Debut: June 2017

 




   

.: Tim Hales' Suzuki RG500 & Barry Sheene

Brand:

Revell
#060617

Scale:

1/12

Modelling Time:

2 months

PE/Resin Detail:

none

Comments:

"Older kit that has been around for a while. Not up to new Tamiya standard, but not bad. Lots of comments on-line about the wrong number of wheel spokes. Decals were old and took some work to mount. In the end the rider wouldn't fit on the bike because his feet were too large."

I remember that problem on my RD350...... not the spokes.... the feet! RjT

The ex-Barry Sheene
1984 Suzuki RG500 XR45 Racing Motorcycle
Frame no. 2006 Engine no. 11553
Six years out of Grand Prix racing, Suzuki returned in 1973 with a roadster-based TR500 twin for works rider Jack Findlay and, after what was essentially an interim season, was ready to take on the MV 'four' and Yamaha's TZ500. The Hamamatsu firm already had plenty of experience of square four engines in the form of the defunct RZ63 250, and this compact layout was revived for its new premier-class racer - the RG500. Like its quarter-liter predecessor, the RG500 employed disc valve induction and separate geared-together crankshafts driving a six-speed transmission via an intermediate gear. Over-square bore/stroke dimensions of 56x50.5mm were used and a maximum output of 90bhp at 10,500rpm claimed. This state-of-the-art power unit was housed in a conventional tubular-steel duplex-loop frame. 

In 1974 Britain's rising star Barry Sheene, winner of the '73 FIM Formula 750 Championship on a Suzuki TR750, rode his works RG500 to a debut second place in the season-opening French Grand Prix behind Phil Read's MV. Inevitably though, there were teething problems, chiefly associated with engine seizures and wayward high-speed handling. Sheene ended the season sixth in the World Championship. 

The RG500 was revised for 1975 and now produced around 100bhp. Sheene's season was curtailed by a sickening high-speed crash at Daytona in March, but he bounced back to take his and the RG500's first 500cc World Championship victory at Assen later in the year. A second win, at Anderstorp, helped him to sixth in the Championship again. 

Suzuki altered the RG's engine for 1976, adopting the 'classic' dimensions of 54x54mm bore/stroke and fitting seven-port cylinder barrels. Power increased only marginally, but more importantly the design was now fully sorted and reliable, enabling Sheene to win five of the six World Championship rounds he contested and finish second in the other, bringing Suzuki its first title in Grand Prix racing's premier class. The 'square' RG500 engine was retained for 1977, Sheene becoming champion again, but heavily revised for the following season when it appeared in XR22 guise with stepped cylinder pairs - the front lower than the rear - and twin crankshafts. The claimed maximum power output was now around 120-125bhp.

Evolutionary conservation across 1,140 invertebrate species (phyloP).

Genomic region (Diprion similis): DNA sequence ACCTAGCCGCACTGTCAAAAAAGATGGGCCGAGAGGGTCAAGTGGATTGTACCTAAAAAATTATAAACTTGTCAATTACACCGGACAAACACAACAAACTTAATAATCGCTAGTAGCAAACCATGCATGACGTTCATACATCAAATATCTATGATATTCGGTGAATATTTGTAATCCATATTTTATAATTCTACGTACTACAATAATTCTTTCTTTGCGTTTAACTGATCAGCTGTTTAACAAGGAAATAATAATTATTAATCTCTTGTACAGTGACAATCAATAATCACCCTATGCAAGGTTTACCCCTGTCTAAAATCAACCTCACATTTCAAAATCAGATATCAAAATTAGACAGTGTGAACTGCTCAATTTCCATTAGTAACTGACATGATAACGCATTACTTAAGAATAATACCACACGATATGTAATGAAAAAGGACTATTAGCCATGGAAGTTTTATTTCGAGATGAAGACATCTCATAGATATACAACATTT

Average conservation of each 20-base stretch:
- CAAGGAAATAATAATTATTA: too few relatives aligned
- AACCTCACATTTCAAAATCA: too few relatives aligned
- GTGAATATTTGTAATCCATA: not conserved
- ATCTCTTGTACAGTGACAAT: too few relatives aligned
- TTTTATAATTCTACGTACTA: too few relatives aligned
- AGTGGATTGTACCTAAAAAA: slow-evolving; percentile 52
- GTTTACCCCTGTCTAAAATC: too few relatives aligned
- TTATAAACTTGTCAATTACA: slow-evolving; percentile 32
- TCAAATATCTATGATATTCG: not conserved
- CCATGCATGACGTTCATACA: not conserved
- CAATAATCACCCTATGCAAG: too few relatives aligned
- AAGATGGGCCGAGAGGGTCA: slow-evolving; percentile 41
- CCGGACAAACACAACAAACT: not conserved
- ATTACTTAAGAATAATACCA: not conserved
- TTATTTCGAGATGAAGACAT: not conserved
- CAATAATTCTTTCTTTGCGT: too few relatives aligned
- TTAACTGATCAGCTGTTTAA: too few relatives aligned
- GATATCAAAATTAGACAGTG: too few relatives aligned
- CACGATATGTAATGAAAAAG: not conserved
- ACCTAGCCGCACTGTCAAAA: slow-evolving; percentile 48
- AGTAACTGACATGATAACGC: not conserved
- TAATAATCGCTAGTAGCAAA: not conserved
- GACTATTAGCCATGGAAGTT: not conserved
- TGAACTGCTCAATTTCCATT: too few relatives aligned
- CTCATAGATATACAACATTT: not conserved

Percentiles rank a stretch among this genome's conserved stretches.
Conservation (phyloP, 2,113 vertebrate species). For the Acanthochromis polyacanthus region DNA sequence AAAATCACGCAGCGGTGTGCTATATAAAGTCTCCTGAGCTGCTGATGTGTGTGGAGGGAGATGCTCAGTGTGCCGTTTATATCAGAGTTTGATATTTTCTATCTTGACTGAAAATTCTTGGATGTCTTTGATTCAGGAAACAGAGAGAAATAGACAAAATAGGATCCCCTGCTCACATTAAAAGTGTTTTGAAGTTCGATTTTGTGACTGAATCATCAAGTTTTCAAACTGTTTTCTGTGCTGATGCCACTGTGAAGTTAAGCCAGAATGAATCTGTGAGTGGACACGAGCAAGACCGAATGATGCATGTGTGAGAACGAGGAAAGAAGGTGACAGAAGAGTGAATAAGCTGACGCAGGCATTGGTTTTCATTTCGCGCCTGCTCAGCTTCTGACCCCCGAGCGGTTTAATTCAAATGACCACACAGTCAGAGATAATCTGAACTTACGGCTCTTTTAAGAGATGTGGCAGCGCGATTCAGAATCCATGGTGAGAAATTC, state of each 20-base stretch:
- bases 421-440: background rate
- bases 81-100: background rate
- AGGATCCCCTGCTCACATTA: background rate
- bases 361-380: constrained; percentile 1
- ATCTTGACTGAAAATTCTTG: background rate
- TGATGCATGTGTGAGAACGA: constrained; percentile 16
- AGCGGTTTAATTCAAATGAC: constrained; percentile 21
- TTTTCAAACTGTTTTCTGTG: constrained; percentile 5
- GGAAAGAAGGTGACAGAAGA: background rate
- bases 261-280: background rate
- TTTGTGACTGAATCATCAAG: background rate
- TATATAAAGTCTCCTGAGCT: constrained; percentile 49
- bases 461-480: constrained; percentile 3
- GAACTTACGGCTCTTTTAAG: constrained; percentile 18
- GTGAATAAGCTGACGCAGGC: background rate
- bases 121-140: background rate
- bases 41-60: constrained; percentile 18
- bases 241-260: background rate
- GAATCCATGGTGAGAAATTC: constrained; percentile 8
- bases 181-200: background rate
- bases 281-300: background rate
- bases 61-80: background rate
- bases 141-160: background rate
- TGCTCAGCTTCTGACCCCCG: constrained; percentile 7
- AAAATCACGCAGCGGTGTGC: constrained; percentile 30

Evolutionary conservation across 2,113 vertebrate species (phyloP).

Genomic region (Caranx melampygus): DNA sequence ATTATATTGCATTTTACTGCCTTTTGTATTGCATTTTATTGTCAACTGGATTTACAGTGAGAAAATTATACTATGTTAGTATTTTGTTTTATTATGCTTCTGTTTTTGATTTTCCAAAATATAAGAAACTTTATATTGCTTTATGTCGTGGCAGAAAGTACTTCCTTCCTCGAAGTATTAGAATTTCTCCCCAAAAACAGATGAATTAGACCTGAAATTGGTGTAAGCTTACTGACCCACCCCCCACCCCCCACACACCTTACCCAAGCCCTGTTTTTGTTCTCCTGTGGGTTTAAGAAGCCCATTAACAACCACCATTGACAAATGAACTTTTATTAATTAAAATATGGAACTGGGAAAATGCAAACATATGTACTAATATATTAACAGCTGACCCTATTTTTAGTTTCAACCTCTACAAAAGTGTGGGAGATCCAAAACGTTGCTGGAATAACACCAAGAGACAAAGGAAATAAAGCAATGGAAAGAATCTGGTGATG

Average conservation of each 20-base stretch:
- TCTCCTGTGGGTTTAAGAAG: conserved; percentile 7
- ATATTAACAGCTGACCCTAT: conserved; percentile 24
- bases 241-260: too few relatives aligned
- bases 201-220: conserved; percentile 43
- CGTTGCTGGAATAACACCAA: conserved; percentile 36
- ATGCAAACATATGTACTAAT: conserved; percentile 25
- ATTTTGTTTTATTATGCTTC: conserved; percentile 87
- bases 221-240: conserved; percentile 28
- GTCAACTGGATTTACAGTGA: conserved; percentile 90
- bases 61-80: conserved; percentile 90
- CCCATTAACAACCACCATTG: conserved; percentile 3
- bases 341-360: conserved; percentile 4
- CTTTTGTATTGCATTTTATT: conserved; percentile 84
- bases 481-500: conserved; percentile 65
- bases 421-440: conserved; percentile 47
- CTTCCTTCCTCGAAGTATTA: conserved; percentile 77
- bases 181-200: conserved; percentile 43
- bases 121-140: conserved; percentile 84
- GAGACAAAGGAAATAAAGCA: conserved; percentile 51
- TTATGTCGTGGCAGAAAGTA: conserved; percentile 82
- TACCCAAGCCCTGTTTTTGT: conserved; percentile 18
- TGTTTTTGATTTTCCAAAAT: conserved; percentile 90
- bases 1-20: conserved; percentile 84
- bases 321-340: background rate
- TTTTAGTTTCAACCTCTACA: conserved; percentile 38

Despite these improvements, the combination of Kenny Roberts and Yamaha proved good enough to deprive Suzuki of 500cc World Championship honours for the next three years. Not until 1981, when Italian Marco Lucchinelli triumphed aboard the Roberto Gallina-entered RG500, did the crown return to Hamamatsu. Gallina was rewarded with full factory Suzukis for 1982, securing back-to-back titles when Lucchinelli's replacement Franco Uncini emerged victorious. By 1983 the pace of RG500 development had slackened and the bike was no longer competitive with its Honda and Yamaha rivals. In its day though, the RG500 was the class of the field. Offered for public sale from 1976, it provided talented privateers with a competitive mount at the highest level, and Jack Middleburgh's 1981 British Grand Prix-winning RG500 remains the last entirely private entry to win a 500c World Championship round. 

This RG500 XR45 was used by Barry Sheene in 1984, his final season before retirement. He used two machines that year, one of which was fitted with a Harris frame and other non-standard parts, while the other - the machine offered for sale here - remained in standard factory specification. Sheene finished in eight rounds of the 1984 World Championship on his way to sixth place at the season's end, his best result being third place in South Africa. The machine is presented in excellent original condition and the vendor advises us that the engine has recently been checked and is ready to use. A unique opportunity to purchase the last factory Suzuki raced by the late, great World Champion.

WANT MORE INFO? - GO TO the web!

Thanks Bonhams!

Box art:

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